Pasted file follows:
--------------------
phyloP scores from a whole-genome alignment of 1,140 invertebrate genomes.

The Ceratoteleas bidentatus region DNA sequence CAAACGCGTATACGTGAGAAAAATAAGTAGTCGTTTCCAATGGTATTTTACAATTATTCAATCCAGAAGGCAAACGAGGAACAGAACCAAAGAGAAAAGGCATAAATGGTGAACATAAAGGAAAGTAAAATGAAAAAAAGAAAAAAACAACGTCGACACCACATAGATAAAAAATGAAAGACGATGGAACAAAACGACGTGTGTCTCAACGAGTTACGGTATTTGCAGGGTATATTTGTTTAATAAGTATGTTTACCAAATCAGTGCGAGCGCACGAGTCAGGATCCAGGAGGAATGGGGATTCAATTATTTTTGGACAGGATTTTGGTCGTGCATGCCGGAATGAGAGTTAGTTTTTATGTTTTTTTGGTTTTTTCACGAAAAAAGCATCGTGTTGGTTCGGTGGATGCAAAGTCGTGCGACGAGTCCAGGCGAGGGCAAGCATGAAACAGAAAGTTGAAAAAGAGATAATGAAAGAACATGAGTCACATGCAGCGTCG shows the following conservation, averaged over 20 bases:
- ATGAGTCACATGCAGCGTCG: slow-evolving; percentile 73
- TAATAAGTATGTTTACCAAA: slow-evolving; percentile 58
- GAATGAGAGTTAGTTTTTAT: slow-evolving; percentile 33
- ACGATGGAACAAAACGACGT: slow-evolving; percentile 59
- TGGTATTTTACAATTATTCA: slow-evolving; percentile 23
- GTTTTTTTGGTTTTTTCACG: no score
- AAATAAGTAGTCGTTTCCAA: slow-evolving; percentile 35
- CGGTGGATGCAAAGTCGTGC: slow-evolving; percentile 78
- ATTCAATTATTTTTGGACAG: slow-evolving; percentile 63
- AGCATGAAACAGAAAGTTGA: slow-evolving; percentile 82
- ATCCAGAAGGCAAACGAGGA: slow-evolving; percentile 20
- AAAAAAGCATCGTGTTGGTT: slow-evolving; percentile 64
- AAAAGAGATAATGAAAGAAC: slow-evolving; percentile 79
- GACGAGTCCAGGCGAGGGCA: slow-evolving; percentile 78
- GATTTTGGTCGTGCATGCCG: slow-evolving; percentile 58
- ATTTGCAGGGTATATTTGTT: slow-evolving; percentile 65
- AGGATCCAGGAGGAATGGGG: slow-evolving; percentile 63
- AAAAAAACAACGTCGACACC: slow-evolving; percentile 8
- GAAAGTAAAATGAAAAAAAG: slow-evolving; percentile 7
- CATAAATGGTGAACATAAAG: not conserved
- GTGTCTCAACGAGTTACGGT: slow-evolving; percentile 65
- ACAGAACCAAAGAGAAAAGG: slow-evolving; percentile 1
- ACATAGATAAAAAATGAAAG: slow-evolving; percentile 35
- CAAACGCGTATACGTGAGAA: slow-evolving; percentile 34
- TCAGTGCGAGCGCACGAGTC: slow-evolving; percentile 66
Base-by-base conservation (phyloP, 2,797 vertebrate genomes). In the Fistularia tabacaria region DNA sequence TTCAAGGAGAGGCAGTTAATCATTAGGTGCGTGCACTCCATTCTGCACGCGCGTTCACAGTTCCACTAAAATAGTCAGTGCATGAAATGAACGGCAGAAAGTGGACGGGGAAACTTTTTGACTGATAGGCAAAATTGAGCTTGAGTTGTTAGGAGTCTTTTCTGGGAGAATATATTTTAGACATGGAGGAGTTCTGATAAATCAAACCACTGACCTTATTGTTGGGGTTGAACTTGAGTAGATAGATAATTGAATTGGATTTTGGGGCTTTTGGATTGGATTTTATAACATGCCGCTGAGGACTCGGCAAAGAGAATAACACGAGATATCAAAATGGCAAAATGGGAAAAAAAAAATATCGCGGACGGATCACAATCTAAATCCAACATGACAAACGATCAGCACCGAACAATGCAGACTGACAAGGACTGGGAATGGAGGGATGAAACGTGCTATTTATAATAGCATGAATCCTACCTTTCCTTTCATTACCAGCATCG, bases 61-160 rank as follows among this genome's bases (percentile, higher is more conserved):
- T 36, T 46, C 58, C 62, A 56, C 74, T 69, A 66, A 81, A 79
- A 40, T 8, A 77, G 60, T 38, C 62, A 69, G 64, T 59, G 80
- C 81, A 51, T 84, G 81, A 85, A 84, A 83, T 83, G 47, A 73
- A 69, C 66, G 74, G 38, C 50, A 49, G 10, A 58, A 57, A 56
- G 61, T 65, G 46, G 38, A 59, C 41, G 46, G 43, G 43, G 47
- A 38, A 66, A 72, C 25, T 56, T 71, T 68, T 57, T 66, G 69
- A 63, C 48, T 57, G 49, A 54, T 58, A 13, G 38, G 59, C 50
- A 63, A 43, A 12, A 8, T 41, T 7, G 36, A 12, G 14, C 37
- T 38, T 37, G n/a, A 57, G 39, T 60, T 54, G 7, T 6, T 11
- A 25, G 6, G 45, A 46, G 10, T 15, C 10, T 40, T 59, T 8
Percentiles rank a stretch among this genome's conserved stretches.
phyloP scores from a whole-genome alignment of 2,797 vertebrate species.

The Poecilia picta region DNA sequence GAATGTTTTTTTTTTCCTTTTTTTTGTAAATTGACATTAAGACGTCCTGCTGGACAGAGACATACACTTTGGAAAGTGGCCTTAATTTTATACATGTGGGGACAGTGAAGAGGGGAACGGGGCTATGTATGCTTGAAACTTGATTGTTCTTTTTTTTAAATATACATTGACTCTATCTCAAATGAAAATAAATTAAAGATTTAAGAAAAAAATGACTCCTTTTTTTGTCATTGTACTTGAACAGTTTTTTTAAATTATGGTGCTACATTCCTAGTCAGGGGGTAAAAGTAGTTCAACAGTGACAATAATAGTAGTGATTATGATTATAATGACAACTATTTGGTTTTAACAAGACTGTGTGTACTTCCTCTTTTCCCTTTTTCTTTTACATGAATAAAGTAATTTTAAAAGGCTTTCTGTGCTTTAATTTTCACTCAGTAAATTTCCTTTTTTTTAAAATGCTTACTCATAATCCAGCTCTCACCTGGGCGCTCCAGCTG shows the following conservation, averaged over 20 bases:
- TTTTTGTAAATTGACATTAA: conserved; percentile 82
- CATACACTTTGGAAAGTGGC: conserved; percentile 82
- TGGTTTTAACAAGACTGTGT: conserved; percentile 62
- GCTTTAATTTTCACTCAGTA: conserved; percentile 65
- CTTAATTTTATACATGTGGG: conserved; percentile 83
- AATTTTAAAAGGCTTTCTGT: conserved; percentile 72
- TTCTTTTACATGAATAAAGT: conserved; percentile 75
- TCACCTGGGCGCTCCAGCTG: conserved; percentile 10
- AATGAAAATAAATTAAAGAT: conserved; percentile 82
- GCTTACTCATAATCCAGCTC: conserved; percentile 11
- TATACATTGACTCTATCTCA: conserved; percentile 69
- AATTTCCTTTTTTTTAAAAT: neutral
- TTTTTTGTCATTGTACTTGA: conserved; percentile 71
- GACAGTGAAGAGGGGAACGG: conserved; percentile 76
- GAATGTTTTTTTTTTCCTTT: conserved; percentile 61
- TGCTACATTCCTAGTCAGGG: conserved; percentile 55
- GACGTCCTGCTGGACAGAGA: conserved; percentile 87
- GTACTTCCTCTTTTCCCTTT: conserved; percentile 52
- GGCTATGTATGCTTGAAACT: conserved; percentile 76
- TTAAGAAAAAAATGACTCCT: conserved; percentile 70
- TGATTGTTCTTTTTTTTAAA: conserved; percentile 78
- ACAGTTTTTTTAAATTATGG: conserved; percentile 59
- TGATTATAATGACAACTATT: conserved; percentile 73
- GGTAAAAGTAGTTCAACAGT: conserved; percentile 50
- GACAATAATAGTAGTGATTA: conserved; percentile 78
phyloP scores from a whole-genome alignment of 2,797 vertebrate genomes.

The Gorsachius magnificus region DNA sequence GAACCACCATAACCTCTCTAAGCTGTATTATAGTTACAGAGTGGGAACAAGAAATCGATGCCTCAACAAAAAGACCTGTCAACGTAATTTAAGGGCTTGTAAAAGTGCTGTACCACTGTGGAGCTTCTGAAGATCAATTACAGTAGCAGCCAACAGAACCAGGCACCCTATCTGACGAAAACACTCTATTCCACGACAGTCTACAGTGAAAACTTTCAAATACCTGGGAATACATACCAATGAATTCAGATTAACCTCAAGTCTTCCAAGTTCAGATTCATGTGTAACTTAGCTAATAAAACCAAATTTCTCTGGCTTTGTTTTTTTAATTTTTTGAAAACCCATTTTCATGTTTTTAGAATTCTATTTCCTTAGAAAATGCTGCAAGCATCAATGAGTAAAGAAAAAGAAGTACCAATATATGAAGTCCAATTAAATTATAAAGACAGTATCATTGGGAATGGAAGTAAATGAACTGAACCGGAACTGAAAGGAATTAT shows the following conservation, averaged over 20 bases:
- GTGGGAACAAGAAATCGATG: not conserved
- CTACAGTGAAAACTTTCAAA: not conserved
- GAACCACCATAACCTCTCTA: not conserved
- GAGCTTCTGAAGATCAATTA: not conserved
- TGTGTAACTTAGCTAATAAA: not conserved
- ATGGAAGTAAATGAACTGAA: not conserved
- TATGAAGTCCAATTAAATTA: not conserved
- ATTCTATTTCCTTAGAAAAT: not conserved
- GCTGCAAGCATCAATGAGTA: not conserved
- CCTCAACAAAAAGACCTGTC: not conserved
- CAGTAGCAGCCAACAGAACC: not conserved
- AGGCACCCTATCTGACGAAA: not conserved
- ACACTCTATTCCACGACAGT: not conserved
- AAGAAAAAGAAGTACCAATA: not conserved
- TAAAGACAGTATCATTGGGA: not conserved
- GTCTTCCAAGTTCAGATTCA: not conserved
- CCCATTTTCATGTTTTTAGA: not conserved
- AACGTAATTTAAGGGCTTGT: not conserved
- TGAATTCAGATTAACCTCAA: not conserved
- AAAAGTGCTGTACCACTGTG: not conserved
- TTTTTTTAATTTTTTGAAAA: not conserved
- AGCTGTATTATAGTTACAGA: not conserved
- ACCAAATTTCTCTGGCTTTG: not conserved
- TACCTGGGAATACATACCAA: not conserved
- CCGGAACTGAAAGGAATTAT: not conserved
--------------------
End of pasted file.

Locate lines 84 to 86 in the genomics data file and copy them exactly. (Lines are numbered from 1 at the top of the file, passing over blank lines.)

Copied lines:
- GTCTTCCAAGTTCAGATTCA: not conserved
- CCCATTTTCATGTTTTTAGA: not conserved
- AACGTAATTTAAGGGCTTGT: not conserved